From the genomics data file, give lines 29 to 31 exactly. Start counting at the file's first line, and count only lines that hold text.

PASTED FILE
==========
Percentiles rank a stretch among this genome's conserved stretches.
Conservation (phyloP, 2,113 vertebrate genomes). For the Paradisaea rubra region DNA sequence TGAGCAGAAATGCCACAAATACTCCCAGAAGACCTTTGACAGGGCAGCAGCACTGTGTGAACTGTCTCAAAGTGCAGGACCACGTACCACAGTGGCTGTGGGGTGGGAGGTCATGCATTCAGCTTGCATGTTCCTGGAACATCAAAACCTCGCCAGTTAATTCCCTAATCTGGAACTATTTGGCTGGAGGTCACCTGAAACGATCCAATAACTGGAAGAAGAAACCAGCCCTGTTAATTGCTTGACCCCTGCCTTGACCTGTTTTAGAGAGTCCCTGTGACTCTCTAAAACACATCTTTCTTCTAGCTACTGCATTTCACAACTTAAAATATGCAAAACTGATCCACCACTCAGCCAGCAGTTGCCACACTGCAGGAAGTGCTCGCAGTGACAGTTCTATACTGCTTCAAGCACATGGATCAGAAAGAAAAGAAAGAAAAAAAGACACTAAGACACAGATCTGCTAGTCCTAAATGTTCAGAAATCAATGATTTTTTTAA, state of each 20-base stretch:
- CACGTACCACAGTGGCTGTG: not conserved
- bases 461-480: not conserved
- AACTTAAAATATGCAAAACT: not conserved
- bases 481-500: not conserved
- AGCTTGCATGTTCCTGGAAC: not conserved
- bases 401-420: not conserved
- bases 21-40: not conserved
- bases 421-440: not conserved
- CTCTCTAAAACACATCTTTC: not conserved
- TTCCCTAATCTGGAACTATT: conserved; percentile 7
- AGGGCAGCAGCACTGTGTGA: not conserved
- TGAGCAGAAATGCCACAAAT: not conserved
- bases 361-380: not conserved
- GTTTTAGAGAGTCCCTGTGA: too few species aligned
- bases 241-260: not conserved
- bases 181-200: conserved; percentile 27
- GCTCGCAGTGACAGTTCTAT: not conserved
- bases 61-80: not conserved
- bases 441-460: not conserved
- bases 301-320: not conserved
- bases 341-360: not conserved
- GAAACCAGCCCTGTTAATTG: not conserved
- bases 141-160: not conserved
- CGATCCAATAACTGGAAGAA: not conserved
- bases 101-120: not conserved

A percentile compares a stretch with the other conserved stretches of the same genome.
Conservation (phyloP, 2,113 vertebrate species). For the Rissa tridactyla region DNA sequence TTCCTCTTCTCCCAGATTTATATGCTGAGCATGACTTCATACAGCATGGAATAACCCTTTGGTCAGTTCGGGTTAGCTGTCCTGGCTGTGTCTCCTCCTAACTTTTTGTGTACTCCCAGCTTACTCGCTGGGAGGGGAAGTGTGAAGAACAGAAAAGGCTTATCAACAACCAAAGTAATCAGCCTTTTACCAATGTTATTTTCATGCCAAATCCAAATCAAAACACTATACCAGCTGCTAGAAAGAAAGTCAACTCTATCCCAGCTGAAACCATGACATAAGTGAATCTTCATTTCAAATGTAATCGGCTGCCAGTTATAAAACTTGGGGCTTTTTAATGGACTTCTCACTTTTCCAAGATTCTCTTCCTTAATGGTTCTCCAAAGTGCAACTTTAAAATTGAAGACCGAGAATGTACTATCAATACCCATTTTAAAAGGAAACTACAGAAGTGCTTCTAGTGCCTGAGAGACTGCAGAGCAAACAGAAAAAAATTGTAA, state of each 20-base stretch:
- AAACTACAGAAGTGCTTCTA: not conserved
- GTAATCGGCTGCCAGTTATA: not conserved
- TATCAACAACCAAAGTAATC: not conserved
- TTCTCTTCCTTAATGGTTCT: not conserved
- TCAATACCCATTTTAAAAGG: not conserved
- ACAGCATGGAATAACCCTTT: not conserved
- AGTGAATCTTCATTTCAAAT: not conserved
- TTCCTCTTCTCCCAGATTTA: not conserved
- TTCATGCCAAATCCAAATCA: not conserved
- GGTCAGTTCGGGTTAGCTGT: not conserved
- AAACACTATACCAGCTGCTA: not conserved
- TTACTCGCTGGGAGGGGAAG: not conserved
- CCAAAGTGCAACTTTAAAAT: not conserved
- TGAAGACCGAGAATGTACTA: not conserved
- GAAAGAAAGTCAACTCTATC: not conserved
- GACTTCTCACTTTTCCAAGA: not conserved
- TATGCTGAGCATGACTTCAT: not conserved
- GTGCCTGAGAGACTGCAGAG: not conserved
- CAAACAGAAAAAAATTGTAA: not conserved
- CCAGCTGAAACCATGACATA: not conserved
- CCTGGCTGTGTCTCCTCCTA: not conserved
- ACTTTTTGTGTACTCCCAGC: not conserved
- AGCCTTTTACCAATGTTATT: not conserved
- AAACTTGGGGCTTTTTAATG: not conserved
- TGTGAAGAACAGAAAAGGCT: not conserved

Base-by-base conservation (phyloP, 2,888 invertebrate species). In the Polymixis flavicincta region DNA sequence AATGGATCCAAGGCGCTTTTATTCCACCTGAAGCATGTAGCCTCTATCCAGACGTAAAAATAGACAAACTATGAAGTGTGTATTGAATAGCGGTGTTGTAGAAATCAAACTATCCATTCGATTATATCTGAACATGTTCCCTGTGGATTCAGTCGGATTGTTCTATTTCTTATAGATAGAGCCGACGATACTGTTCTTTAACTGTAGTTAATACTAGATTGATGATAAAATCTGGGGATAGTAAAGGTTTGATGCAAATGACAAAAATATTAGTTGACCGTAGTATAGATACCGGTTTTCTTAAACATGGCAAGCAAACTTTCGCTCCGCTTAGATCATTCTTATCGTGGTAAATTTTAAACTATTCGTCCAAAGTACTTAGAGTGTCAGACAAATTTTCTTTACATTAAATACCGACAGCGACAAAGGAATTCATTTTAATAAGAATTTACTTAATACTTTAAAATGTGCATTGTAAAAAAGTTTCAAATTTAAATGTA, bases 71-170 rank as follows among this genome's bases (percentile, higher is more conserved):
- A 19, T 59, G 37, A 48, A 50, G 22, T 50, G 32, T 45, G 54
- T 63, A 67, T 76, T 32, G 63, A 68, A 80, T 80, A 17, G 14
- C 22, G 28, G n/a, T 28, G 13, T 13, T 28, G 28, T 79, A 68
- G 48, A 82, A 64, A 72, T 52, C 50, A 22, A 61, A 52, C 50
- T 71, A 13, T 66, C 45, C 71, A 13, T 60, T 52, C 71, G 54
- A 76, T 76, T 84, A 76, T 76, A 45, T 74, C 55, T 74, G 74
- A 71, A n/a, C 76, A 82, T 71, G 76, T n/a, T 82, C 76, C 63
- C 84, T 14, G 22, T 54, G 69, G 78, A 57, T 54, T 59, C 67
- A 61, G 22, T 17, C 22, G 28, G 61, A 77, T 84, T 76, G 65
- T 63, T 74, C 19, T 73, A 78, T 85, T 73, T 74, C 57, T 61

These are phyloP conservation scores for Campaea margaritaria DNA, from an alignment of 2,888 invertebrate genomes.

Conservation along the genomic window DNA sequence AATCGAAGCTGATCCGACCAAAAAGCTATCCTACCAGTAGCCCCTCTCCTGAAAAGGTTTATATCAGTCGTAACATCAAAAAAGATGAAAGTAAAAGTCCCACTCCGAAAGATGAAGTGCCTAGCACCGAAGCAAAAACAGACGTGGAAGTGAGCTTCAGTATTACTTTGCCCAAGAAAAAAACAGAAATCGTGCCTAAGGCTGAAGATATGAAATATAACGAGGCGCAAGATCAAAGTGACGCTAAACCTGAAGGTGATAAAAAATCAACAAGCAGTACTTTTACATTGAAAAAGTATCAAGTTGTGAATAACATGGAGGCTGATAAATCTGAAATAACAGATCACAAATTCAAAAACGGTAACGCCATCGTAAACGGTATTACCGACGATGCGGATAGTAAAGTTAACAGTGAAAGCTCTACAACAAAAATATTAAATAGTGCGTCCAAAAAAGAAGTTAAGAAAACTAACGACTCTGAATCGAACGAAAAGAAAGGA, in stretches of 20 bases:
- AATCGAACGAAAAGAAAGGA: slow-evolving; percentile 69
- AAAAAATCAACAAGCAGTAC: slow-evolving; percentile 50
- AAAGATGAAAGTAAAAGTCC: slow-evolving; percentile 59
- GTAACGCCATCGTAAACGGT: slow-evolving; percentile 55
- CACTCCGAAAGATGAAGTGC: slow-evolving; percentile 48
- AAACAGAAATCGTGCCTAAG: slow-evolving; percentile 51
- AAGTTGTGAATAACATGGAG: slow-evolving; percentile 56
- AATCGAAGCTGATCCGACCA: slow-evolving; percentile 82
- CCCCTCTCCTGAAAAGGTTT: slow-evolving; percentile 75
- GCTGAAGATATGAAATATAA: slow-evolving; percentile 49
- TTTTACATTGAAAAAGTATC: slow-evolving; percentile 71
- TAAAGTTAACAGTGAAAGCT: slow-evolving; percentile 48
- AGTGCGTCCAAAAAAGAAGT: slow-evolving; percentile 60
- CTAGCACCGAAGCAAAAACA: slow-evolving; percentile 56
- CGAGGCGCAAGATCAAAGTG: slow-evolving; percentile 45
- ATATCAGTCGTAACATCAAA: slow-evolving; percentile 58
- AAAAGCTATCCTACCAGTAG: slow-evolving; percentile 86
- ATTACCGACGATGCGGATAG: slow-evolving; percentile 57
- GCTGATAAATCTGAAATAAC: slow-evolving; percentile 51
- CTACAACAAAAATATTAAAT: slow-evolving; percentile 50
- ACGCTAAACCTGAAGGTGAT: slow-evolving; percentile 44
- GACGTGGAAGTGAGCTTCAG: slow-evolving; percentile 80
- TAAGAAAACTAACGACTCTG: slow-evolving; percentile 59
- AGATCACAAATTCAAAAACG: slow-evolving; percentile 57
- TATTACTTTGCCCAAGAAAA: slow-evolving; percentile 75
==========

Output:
Conservation (phyloP, 2,113 vertebrate species). For the Rissa tridactyla region DNA sequence TTCCTCTTCTCCCAGATTTATATGCTGAGCATGACTTCATACAGCATGGAATAACCCTTTGGTCAGTTCGGGTTAGCTGTCCTGGCTGTGTCTCCTCCTAACTTTTTGTGTACTCCCAGCTTACTCGCTGGGAGGGGAAGTGTGAAGAACAGAAAAGGCTTATCAACAACCAAAGTAATCAGCCTTTTACCAATGTTATTTTCATGCCAAATCCAAATCAAAACACTATACCAGCTGCTAGAAAGAAAGTCAACTCTATCCCAGCTGAAACCATGACATAAGTGAATCTTCATTTCAAATGTAATCGGCTGCCAGTTATAAAACTTGGGGCTTTTTAATGGACTTCTCACTTTTCCAAGATTCTCTTCCTTAATGGTTCTCCAAAGTGCAACTTTAAAATTGAAGACCGAGAATGTACTATCAATACCCATTTTAAAAGGAAACTACAGAAGTGCTTCTAGTGCCTGAGAGACTGCAGAGCAAACAGAAAAAAATTGTAA, state of each 20-base stretch:
- AAACTACAGAAGTGCTTCTA: not conserved
- GTAATCGGCTGCCAGTTATA: not conserved